During winter, one of the biggest risks to your home is a burst pipe.

When temperatures drop below freezing, water turns to ice and expands. Within the pipe, an ice blockage forms between the source and the faucet. As water becomes trapped between the blockage and the closed faucet, the integrity of the pipes weakens. This can happen with any material, from plastic to steel.

If pipes burst, there can be a large amount of damage to the property. This includes the house itself and your possessions. Plus, the repair costs can be sizeable.

The risk for a burst pipe is common in hose bibs, swimming pool supply lines and irrigation systems. Within your home, the odds are greater for pipes in exterior walls that are poorly insulated or unheated parts of the house, which include your basement, crawl space and attic.

The issue of burst pipes tends to be a bigger concern in the South. Northern regions are prepared for colder temperatures, so homes tend to have plumbing in insulated parts of the house. In the South, however, pipes are at times unprotected, and many homeowners don't know how to prevent frozen pipes.

Regardless where you live, follow these steps to avoid a burst pipe:

  • Regulate your home's temperature. One of the easiest ways to prevent pipes from freezing is to ensure your heat is operating at a feasible temperature. When temperatures drop, ensure your thermostat is set to at least 55 degrees. Consider purchasing a programmable thermostat, which can help with regulating the temperature and lowering your energy costs.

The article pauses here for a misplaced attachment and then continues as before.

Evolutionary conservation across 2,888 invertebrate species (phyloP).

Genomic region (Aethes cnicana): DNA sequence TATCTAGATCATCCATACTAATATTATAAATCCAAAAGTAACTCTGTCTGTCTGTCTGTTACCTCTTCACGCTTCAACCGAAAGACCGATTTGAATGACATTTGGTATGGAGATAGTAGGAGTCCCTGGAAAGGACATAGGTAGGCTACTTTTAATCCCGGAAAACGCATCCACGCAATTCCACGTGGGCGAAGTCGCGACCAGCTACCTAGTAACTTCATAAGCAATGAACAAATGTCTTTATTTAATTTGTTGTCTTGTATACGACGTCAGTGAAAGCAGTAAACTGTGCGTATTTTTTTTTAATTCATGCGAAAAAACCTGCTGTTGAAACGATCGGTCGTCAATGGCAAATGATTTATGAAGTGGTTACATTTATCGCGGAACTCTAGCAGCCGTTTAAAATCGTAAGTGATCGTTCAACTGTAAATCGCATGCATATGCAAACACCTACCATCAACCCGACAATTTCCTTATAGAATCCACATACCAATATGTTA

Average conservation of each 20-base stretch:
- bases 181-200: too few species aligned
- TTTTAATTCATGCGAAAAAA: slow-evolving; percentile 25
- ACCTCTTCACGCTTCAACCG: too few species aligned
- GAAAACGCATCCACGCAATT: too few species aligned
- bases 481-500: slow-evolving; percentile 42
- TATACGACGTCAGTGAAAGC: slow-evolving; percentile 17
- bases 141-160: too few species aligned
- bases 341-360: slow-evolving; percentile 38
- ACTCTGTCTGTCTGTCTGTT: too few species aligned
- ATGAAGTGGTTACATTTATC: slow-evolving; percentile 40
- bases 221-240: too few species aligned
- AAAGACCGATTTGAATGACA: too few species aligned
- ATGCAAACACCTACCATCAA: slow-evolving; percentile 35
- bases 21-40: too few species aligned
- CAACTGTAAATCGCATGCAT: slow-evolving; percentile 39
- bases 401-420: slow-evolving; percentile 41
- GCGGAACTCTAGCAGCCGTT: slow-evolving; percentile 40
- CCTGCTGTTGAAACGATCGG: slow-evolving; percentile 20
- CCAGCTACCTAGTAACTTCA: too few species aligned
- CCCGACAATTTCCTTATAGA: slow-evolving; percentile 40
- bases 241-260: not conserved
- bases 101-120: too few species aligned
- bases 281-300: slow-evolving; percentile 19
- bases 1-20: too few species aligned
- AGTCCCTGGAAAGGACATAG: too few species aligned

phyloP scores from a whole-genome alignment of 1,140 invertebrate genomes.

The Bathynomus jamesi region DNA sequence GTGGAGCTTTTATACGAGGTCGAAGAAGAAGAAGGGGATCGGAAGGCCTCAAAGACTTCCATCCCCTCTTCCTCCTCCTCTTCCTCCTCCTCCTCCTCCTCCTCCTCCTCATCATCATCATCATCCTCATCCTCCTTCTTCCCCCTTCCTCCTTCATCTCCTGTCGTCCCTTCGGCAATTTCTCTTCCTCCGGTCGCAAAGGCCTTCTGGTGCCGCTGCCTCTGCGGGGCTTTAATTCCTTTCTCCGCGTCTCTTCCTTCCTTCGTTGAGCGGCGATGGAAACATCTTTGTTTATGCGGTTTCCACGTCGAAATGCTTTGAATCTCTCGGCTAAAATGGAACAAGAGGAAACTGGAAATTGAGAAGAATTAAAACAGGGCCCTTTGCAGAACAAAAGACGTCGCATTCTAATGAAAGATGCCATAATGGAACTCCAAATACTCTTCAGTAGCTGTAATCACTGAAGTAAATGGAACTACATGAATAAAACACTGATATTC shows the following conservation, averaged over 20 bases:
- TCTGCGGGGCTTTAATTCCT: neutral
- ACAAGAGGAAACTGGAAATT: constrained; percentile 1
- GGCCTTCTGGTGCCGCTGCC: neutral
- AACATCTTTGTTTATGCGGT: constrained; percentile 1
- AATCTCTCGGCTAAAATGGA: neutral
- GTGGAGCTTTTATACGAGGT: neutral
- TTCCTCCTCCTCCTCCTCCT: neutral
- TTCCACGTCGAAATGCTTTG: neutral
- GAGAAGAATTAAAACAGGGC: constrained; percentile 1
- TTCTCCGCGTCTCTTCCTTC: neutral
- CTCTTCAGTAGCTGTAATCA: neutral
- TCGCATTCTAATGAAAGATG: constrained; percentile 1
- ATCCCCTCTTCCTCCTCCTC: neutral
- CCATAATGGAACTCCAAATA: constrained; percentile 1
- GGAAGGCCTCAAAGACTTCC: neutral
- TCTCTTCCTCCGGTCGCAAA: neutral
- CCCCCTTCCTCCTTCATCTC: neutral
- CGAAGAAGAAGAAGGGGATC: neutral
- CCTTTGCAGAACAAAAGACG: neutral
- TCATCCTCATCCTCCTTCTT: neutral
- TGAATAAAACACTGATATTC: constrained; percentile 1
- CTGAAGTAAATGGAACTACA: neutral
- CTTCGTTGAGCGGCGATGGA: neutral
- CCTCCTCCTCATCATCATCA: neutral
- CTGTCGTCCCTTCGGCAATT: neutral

• Open cabinets under sinks. Your kitchen cabinets and bathroom vanity cabinets may not get a lot of heat. Keep the cabinets beneath sinks open to allow warm air to reach the pipes.
  • Let faucets drip. If you know certain pipes are exposed, turn on the faucets connected to them and run lukewarm water. Even if the faucets are only dripping, the flow of water can keep pipes from freezing.
  • Close windows near pipes. Although there are few reasons to open a window during winter, if you need to do so, don't open one near pipes. If you have a window in your bathroom, for instance, don't open it. Also, consider sealing your windows with caulk and shrink wrap to keep cold drafts out of your home.
  • Insulate unheated areas. For areas of your home that aren't heated, install insulation to protect your pipes. Additionally, order a property inspection if you need help determining whether insulation in other parts of your house needs to be replaced. This is another tip that can help with energy savings in addition to burst pipes.
  • Insulate the pipes. There are many products you can purchase to insulate your plumbing. These choices include sleeves that go over pipes and special tapes.
  • Store hoses and drain bibs. Detach your hose from the bib and store it for the winter. Next, drain the bib. Start by closing the interior valve. Then, open the exterior valve to drain any remaining water. Don't close the the latter valve, as leaving it open gives any water left in the bib room to expand.
  • Locate your main water valves and a plumber. For particularly harsh winters, it can be difficult to prevent pipes from freezing and eventually bursting. In these cases, you'll need to shut off the water at the main value. If a hot water pipe bursts, you'll need to close the value on your hot water heater. Once the appropriate valves are closed, contact your plumber.